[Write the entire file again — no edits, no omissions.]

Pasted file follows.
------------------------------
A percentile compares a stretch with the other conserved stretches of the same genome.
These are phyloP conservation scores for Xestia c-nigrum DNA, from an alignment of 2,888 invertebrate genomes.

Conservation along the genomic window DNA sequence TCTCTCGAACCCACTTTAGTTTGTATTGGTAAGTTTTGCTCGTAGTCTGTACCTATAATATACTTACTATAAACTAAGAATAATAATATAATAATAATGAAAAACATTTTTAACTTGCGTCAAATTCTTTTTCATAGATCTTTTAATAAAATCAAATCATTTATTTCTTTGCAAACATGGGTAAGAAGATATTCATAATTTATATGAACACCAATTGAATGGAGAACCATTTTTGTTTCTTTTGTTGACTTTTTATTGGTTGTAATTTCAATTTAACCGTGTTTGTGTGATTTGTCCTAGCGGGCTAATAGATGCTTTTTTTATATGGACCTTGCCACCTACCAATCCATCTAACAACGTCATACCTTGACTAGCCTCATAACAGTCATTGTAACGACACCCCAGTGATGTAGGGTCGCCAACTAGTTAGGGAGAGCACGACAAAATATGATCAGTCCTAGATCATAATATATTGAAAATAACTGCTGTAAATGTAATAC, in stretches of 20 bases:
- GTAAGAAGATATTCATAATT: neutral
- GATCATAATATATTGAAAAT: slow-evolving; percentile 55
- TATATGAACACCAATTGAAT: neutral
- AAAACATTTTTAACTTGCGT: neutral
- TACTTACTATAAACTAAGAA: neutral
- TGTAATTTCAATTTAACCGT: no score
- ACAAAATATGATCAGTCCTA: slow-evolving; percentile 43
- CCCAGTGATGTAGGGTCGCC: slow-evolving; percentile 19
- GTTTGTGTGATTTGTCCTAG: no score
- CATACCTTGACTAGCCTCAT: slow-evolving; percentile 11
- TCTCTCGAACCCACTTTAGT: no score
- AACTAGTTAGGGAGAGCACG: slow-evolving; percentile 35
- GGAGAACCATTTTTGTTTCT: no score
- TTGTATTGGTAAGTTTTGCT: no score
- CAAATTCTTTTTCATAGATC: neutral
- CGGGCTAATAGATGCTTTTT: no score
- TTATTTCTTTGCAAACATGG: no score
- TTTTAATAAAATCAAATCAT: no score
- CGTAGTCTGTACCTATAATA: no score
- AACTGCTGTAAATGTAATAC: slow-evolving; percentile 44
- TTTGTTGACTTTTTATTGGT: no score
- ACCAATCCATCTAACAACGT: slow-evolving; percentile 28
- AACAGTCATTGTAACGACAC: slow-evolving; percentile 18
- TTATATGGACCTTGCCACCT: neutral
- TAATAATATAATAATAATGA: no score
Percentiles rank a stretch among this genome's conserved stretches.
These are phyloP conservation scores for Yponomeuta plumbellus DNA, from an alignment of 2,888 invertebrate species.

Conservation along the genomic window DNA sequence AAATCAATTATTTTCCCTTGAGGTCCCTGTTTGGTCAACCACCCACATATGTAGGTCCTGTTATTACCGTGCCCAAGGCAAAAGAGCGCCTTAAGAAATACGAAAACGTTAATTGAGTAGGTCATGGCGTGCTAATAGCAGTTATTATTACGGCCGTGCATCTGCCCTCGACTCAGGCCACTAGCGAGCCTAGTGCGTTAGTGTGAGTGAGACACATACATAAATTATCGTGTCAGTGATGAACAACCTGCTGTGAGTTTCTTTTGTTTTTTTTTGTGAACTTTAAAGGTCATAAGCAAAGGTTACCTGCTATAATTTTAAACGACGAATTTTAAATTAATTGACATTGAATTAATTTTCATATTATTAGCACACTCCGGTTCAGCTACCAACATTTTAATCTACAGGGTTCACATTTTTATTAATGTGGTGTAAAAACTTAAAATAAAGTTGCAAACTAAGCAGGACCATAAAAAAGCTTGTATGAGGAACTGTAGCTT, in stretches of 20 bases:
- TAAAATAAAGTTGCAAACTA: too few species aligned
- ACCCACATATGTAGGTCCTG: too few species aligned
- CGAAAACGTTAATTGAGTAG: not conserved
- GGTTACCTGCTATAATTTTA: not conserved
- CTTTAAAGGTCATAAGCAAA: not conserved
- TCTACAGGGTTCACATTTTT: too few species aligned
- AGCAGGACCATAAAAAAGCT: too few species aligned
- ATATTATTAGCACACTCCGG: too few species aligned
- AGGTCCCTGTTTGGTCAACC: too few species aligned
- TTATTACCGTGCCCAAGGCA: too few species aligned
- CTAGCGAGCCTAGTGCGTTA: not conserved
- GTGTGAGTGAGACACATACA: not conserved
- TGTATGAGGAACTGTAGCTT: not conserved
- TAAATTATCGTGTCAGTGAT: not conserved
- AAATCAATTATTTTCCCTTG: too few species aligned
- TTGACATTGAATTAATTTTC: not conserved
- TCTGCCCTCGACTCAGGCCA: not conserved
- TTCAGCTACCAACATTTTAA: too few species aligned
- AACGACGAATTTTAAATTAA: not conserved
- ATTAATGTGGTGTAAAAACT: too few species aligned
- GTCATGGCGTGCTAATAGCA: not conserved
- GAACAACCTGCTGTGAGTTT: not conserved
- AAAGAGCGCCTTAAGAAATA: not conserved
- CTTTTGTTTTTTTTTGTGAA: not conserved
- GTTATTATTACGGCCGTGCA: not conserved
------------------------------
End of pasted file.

A percentile compares a stretch with the other conserved stretches of the same genome.
These are phyloP conservation scores for Xestia c-nigrum DNA, from an alignment of 2,888 invertebrate genomes.

Conservation along the genomic window DNA sequence TCTCTCGAACCCACTTTAGTTTGTATTGGTAAGTTTTGCTCGTAGTCTGTACCTATAATATACTTACTATAAACTAAGAATAATAATATAATAATAATGAAAAACATTTTTAACTTGCGTCAAATTCTTTTTCATAGATCTTTTAATAAAATCAAATCATTTATTTCTTTGCAAACATGGGTAAGAAGATATTCATAATTTATATGAACACCAATTGAATGGAGAACCATTTTTGTTTCTTTTGTTGACTTTTTATTGGTTGTAATTTCAATTTAACCGTGTTTGTGTGATTTGTCCTAGCGGGCTAATAGATGCTTTTTTTATATGGACCTTGCCACCTACCAATCCATCTAACAACGTCATACCTTGACTAGCCTCATAACAGTCATTGTAACGACACCCCAGTGATGTAGGGTCGCCAACTAGTTAGGGAGAGCACGACAAAATATGATCAGTCCTAGATCATAATATATTGAAAATAACTGCTGTAAATGTAATAC, in stretches of 20 bases:
- GTAAGAAGATATTCATAATT: neutral
- GATCATAATATATTGAAAAT: slow-evolving; percentile 55
- TATATGAACACCAATTGAAT: neutral
- AAAACATTTTTAACTTGCGT: neutral
- TACTTACTATAAACTAAGAA: neutral
- TGTAATTTCAATTTAACCGT: no score
- ACAAAATATGATCAGTCCTA: slow-evolving; percentile 43
- CCCAGTGATGTAGGGTCGCC: slow-evolving; percentile 19
- GTTTGTGTGATTTGTCCTAG: no score
- CATACCTTGACTAGCCTCAT: slow-evolving; percentile 11
- TCTCTCGAACCCACTTTAGT: no score
- AACTAGTTAGGGAGAGCACG: slow-evolving; percentile 35
- GGAGAACCATTTTTGTTTCT: no score
- TTGTATTGGTAAGTTTTGCT: no score
- CAAATTCTTTTTCATAGATC: neutral
- CGGGCTAATAGATGCTTTTT: no score
- TTATTTCTTTGCAAACATGG: no score
- TTTTAATAAAATCAAATCAT: no score
- CGTAGTCTGTACCTATAATA: no score
- AACTGCTGTAAATGTAATAC: slow-evolving; percentile 44
- TTTGTTGACTTTTTATTGGT: no score
- ACCAATCCATCTAACAACGT: slow-evolving; percentile 28
- AACAGTCATTGTAACGACAC: slow-evolving; percentile 18
- TTATATGGACCTTGCCACCT: neutral
- TAATAATATAATAATAATGA: no score
Percentiles rank a stretch among this genome's conserved stretches.
These are phyloP conservation scores for Yponomeuta plumbellus DNA, from an alignment of 2,888 invertebrate species.

Conservation along the genomic window DNA sequence AAATCAATTATTTTCCCTTGAGGTCCCTGTTTGGTCAACCACCCACATATGTAGGTCCTGTTATTACCGTGCCCAAGGCAAAAGAGCGCCTTAAGAAATACGAAAACGTTAATTGAGTAGGTCATGGCGTGCTAATAGCAGTTATTATTACGGCCGTGCATCTGCCCTCGACTCAGGCCACTAGCGAGCCTAGTGCGTTAGTGTGAGTGAGACACATACATAAATTATCGTGTCAGTGATGAACAACCTGCTGTGAGTTTCTTTTGTTTTTTTTTGTGAACTTTAAAGGTCATAAGCAAAGGTTACCTGCTATAATTTTAAACGACGAATTTTAAATTAATTGACATTGAATTAATTTTCATATTATTAGCACACTCCGGTTCAGCTACCAACATTTTAATCTACAGGGTTCACATTTTTATTAATGTGGTGTAAAAACTTAAAATAAAGTTGCAAACTAAGCAGGACCATAAAAAAGCTTGTATGAGGAACTGTAGCTT, in stretches of 20 bases:
- TAAAATAAAGTTGCAAACTA: too few species aligned
- ACCCACATATGTAGGTCCTG: too few species aligned
- CGAAAACGTTAATTGAGTAG: not conserved
- GGTTACCTGCTATAATTTTA: not conserved
- CTTTAAAGGTCATAAGCAAA: not conserved
- TCTACAGGGTTCACATTTTT: too few species aligned
- AGCAGGACCATAAAAAAGCT: too few species aligned
- ATATTATTAGCACACTCCGG: too few species aligned
- AGGTCCCTGTTTGGTCAACC: too few species aligned
- TTATTACCGTGCCCAAGGCA: too few species aligned
- CTAGCGAGCCTAGTGCGTTA: not conserved
- GTGTGAGTGAGACACATACA: not conserved
- TGTATGAGGAACTGTAGCTT: not conserved
- TAAATTATCGTGTCAGTGAT: not conserved
- AAATCAATTATTTTCCCTTG: too few species aligned
- TTGACATTGAATTAATTTTC: not conserved
- TCTGCCCTCGACTCAGGCCA: not conserved
- TTCAGCTACCAACATTTTAA: too few species aligned
- AACGACGAATTTTAAATTAA: not conserved
- ATTAATGTGGTGTAAAAACT: too few species aligned
- GTCATGGCGTGCTAATAGCA: not conserved
- GAACAACCTGCTGTGAGTTT: not conserved
- AAAGAGCGCCTTAAGAAATA: not conserved
- CTTTTGTTTTTTTTTGTGAA: not conserved
- GTTATTATTACGGCCGTGCA: not conserved